Tracy Watkins at Stuff writes:
The numbers are being done daily, the lead changes depending which camp you talk to, and the gloves are well and truly off in the Labour leadership race.
Warring between David Cunliffe and Grant Robertson supporters spilled into the public arena yesterday, after MP Clare Curran accused Cunliffe supporters of using Mr Robertson’s sexuality as a mark against him. She singled out “Leftwingers” in the party and accused them of “dog whistle” politics for suggesting New Zealand was not ready for a gay prime minister.
Very disappointing if some Labour members are doing that.
However Grant did himself no favours by hiding his partner from the camera in the pub, and denying he was even there, when he was. That shows he himself does think it is a factor.
Some feathers within the party have been ruffled, meanwhile, by Robertson supporters pushing the line there will be an exodus of the party’s rising stars if Mr Cunliffe wins – seen as an attempt to exert pressure on the outcome.
On a different front, the picture over second preferences of the third candidate, Shane Jones, is getting increasingly murky after Mr Cunliffe believed he had been promised them, and Mr Jones denied that.
However, there are rumours that some of Mr Jones’ supporters are openly encouraging his backers to give their second preference to Mr Cunliffe, despite those denials.
In other words, the fog of war has well and truly descended over the Labour leadership race and you can no longer be sure who is telling the truth.
I think there is no doubt Robertson will win a plurality of the Labour caucus votes over Cunliffe. But by my reckoning they do not have a majority and how the six or so Jones voters assign their second preferences will be important. I have two thirds of them going for Cunliffe at the moment leaving it 18 – 16 Robertson-Cunliffe after preferences.
According to some MPs, for instance, the numbers in the caucus remain rock solid behind Mr Robertson at a “solid 18, and probably 20”. Others suggest some of those previously rock solid numbers have crossed to either Mr Jones or Mr Cunliffe.
Still others suggest that the second preferences of Mr Jones’ supporters will swing the caucus vote Mr Cunliffe’s way.
The unions, meanwhile, are split, although a number of small ones have endorsed Mr Cunliffe.
All four of the smaller unions have endorsed Cunliffe. They only make up a third of the union vote. However I am assuming the SWFU members will favour Cunliffe, while most EPMU delegates will vote Robertson. Overall though Cunliffe should win the union vote. My current spreadsheet (which is highly speculative) has Cunliffe get 48%, Robertson 39% and Jones 13%, and then Cunliffe 56% to Robertson 44%.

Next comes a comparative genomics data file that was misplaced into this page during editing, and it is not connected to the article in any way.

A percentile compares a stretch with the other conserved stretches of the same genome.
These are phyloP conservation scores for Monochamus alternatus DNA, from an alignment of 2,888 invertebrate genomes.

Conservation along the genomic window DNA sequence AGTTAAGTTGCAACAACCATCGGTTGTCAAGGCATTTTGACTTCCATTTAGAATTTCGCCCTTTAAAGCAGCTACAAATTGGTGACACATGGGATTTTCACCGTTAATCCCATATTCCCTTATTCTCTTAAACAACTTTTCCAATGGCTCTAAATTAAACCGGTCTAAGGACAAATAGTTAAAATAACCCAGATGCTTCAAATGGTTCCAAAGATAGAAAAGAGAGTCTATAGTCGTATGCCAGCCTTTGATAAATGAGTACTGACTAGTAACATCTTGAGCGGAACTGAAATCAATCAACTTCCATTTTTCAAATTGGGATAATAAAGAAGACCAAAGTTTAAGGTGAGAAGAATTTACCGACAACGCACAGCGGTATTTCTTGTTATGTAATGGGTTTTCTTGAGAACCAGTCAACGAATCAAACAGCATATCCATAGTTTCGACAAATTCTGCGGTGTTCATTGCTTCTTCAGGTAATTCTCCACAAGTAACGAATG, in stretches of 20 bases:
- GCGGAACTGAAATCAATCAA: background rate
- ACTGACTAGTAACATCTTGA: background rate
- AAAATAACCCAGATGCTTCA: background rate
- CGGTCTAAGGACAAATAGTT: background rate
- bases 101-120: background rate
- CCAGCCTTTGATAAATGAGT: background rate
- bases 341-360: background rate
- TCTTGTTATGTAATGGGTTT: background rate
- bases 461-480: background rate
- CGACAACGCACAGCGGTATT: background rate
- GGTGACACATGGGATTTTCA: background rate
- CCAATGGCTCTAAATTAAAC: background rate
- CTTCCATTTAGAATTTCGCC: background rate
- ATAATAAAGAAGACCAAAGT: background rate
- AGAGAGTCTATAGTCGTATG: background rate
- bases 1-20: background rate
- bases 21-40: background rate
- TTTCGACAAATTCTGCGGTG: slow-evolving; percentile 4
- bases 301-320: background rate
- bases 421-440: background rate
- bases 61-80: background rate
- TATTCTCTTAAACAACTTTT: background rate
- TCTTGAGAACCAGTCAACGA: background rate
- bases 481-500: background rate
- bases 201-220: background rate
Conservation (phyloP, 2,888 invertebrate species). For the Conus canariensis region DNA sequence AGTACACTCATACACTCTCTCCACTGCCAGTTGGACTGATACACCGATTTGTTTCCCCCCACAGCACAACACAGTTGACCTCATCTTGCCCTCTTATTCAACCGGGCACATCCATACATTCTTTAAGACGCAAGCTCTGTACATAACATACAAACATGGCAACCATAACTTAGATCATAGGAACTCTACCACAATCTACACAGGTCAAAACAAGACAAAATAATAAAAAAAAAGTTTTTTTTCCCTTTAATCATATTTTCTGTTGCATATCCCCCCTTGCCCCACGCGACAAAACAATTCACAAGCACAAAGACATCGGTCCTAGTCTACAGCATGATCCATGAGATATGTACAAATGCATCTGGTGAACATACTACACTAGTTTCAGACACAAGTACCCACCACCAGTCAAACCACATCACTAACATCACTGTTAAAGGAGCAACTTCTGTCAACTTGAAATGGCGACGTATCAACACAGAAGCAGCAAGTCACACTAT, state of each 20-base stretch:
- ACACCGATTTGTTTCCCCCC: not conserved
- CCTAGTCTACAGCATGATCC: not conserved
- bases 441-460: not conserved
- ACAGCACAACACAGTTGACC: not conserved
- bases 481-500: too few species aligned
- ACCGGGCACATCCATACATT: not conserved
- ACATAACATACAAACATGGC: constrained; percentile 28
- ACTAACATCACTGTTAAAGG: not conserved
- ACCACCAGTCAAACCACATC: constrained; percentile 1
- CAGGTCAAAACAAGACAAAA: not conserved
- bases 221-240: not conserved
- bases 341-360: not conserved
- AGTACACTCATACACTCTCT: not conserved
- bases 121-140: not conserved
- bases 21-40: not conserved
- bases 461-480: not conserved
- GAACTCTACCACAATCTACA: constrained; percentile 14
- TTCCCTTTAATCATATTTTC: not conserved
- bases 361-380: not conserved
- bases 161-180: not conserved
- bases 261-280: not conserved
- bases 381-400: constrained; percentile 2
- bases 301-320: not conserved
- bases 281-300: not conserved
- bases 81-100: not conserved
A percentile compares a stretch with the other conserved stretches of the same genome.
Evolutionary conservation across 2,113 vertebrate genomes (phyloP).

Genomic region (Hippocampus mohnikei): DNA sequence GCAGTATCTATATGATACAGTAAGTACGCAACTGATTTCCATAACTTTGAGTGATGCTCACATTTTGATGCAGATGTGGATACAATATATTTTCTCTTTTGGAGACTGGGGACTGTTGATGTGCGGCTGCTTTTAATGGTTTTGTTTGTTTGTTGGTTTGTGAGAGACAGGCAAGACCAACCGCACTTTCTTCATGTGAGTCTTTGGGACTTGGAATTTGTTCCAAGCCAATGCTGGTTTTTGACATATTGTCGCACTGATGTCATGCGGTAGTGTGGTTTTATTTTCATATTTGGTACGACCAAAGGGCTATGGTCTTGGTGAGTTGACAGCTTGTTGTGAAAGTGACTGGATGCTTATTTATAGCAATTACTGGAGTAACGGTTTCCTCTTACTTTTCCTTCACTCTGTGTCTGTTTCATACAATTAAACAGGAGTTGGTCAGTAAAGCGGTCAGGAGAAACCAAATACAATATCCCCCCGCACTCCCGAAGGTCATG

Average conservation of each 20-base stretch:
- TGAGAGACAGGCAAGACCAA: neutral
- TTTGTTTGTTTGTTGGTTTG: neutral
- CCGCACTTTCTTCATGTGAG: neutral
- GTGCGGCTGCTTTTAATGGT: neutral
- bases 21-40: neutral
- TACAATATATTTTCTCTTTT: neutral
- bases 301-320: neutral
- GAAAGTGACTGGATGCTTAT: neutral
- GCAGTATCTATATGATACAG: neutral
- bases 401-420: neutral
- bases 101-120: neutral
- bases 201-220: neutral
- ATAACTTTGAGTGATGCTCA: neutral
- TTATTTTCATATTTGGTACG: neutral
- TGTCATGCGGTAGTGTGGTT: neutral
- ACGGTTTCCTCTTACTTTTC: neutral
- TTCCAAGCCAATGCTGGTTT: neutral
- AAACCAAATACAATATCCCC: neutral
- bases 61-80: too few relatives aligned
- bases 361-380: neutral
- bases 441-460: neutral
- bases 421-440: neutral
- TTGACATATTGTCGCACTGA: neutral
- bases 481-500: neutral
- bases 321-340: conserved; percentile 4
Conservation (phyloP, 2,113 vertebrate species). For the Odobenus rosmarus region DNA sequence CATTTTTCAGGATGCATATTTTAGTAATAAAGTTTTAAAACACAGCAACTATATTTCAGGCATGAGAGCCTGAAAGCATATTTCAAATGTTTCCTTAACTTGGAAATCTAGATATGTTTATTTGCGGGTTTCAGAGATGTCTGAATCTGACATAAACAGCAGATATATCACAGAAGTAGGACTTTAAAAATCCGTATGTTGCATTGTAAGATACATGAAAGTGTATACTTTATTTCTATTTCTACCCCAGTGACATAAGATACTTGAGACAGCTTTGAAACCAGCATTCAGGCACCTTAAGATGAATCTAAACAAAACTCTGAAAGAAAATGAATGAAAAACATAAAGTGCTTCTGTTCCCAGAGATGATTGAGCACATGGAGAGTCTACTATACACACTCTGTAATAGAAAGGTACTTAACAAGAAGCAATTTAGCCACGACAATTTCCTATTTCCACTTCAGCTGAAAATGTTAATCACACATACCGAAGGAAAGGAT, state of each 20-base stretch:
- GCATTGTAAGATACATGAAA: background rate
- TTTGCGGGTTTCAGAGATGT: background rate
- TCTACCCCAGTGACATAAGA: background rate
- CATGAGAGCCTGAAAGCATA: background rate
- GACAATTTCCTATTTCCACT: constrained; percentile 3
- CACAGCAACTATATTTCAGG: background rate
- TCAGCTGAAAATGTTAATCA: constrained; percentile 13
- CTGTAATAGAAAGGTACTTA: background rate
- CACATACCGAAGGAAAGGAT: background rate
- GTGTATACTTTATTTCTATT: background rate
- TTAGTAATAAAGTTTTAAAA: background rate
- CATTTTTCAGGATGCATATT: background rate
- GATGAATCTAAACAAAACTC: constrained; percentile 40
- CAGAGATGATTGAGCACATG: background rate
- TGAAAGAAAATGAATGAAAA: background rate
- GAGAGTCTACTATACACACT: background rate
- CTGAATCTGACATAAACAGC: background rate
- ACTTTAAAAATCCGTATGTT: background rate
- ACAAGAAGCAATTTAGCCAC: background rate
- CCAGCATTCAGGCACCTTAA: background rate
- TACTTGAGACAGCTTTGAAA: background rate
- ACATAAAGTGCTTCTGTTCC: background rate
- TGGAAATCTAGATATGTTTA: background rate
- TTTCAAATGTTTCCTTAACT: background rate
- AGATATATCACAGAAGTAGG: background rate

If you combine that with the caucus vote then Robertson has 30.1% overall and Cunliffe 29.9%. Whomever wins the members vote should win overall unless Robertson can pick up more than 18 votes in caucus.
What it all adds up to is a party as divided over the leadership as ever – and as the election across the Tasman proved, that is not a place where Labour wants to be at the end of this race.
Some Camp Robertson people refer to David Cunliffe as David Ruddliffe
UPDATE: Things are going from warm to boiling. Duncan Garner writes:
Cunliffe’s nose may just be ahead – but it’s not over: Robertson’s people won’t give up; they seriously dislike Cunliffe, they really do.
They really really do.
I have spoken to a number of Labour MPs in recent days who openly despise Cunliffe. The hatred and bile towards him has not subsided. It actually seems to have got stronger and louder in the final stretch of this race.
One senior MP in the Robertson camp described him to me over the weekend as “an insincere prat” who is “a fake that would be shown up bloody quickly”. Others have described him in similar terms. You get the point.
So what does this mean if Cunliffe wins:
If Cunliffe wins, he will win with just a third of the caucus support. That is unprecedented in NZ politics. Leaders always enjoy the support of at least 50% of their caucus. It’s how politics works.
It means that 20 odd MPs in a caucus of 34 will have voted against Cunliffe becoming leader. Astonishing isn’t it? How sustainable is that?
Grab the popcorn – it ain’t over yet.
The theory I’m now hearing is they give Cunliffe six to nine months if he wins, and if things implode then they roll him and Jones is put up as leader unopposed for the election. Assuming he doesn’t win, then you get Robertson take over after the election. Machiavelli would be proud!
UPDATE: Cunliffe has stood Jenny Michie down from his campaign team for her cements on The Nation. They seemed pretty innocuous to me.